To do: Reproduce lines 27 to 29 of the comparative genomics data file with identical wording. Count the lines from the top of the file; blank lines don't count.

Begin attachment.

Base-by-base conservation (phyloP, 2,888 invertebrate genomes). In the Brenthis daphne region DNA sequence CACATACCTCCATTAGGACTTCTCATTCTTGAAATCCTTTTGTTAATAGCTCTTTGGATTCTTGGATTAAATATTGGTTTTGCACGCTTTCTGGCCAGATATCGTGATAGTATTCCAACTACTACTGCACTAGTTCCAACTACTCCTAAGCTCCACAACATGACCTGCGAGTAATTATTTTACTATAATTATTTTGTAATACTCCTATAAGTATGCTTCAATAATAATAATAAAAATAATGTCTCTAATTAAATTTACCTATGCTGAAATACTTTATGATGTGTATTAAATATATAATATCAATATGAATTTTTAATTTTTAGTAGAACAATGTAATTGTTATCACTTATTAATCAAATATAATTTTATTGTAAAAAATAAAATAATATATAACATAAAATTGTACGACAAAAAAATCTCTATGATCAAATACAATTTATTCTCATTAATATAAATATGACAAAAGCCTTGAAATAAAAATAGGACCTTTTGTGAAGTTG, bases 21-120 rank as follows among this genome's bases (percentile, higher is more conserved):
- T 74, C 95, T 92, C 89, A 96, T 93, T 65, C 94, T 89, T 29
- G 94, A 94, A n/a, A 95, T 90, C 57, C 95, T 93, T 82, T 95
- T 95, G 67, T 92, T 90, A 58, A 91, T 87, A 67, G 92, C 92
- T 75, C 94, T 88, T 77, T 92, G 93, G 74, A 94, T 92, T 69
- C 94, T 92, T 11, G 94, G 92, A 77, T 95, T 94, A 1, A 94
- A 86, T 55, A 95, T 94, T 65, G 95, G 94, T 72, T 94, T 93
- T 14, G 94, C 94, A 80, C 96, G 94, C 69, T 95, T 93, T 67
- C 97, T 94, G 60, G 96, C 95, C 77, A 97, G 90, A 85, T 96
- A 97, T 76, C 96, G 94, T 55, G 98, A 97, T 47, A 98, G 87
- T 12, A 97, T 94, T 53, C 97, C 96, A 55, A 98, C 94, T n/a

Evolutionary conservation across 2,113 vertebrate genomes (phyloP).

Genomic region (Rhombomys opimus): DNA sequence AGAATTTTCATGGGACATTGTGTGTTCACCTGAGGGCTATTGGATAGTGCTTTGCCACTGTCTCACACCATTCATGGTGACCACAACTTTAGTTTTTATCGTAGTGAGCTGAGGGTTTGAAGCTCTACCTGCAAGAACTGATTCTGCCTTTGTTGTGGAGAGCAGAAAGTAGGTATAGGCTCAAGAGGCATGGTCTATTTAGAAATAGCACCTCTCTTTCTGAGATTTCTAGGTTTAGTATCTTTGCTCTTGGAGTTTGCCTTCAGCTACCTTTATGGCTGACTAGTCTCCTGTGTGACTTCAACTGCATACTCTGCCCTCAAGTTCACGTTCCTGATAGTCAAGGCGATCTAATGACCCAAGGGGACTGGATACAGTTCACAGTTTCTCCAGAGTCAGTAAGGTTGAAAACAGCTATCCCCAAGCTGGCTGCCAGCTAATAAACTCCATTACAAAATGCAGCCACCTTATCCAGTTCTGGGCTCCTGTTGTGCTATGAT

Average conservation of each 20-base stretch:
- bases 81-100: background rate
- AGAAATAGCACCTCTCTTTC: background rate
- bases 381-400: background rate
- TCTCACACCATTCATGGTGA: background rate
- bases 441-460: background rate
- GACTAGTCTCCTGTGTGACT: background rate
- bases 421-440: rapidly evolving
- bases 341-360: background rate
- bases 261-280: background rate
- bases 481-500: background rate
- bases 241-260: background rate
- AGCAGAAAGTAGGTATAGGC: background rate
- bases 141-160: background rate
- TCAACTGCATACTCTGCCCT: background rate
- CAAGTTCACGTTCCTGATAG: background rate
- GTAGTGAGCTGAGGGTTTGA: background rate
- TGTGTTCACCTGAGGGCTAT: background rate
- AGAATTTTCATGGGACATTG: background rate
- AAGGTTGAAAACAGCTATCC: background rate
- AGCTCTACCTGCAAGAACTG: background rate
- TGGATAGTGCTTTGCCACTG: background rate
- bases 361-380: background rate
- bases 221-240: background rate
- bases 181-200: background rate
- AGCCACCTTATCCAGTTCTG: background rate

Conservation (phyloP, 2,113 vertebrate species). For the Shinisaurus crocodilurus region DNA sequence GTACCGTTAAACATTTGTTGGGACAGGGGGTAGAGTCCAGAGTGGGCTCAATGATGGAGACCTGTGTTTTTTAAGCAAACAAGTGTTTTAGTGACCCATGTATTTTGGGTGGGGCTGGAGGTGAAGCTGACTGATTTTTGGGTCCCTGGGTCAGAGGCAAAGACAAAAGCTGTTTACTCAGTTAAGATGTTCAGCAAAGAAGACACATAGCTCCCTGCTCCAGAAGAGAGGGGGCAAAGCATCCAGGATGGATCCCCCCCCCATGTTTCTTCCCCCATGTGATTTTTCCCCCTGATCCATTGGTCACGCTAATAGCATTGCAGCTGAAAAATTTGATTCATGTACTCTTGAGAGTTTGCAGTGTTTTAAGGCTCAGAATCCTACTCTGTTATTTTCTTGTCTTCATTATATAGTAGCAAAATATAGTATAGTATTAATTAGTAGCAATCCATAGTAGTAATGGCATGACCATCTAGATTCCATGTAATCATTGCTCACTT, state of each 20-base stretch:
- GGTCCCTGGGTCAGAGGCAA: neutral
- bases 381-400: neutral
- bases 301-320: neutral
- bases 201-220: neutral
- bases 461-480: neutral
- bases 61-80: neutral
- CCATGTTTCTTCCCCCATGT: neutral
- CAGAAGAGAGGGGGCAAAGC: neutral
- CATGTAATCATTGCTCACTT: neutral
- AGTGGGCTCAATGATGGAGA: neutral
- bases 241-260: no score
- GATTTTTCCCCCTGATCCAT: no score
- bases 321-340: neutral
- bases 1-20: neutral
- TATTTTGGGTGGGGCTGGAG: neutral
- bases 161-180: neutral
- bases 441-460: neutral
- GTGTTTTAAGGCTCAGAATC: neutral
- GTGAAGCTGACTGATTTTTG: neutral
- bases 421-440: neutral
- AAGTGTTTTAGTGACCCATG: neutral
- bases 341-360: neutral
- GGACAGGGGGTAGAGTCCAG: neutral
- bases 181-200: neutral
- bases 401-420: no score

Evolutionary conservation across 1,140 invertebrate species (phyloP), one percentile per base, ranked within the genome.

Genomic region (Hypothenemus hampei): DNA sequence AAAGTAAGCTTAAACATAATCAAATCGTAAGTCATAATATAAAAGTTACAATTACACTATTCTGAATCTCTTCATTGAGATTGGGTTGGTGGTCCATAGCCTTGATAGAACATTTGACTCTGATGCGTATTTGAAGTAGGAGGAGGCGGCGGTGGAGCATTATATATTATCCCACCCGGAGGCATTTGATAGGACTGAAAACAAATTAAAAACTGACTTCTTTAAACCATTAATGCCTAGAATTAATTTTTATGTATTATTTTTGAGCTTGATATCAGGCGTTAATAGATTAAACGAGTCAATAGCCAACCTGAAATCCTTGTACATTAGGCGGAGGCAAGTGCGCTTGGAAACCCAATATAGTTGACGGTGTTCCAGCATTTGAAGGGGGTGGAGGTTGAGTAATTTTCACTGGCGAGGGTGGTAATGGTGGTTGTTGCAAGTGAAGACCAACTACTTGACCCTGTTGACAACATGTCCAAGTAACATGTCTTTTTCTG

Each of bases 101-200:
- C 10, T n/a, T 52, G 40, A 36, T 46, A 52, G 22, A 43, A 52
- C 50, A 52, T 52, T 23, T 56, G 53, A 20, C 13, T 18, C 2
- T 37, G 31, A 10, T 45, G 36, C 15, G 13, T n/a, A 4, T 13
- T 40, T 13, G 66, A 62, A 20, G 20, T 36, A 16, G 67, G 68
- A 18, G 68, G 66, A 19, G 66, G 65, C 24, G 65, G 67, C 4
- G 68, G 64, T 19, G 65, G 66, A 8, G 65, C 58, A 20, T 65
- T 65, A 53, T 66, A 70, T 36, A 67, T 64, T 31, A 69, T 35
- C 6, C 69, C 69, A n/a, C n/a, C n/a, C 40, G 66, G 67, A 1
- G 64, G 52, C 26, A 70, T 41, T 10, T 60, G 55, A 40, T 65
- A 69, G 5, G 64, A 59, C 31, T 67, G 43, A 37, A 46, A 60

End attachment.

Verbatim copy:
- bases 141-160: background rate
- TCAACTGCATACTCTGCCCT: background rate
- CAAGTTCACGTTCCTGATAG: background rate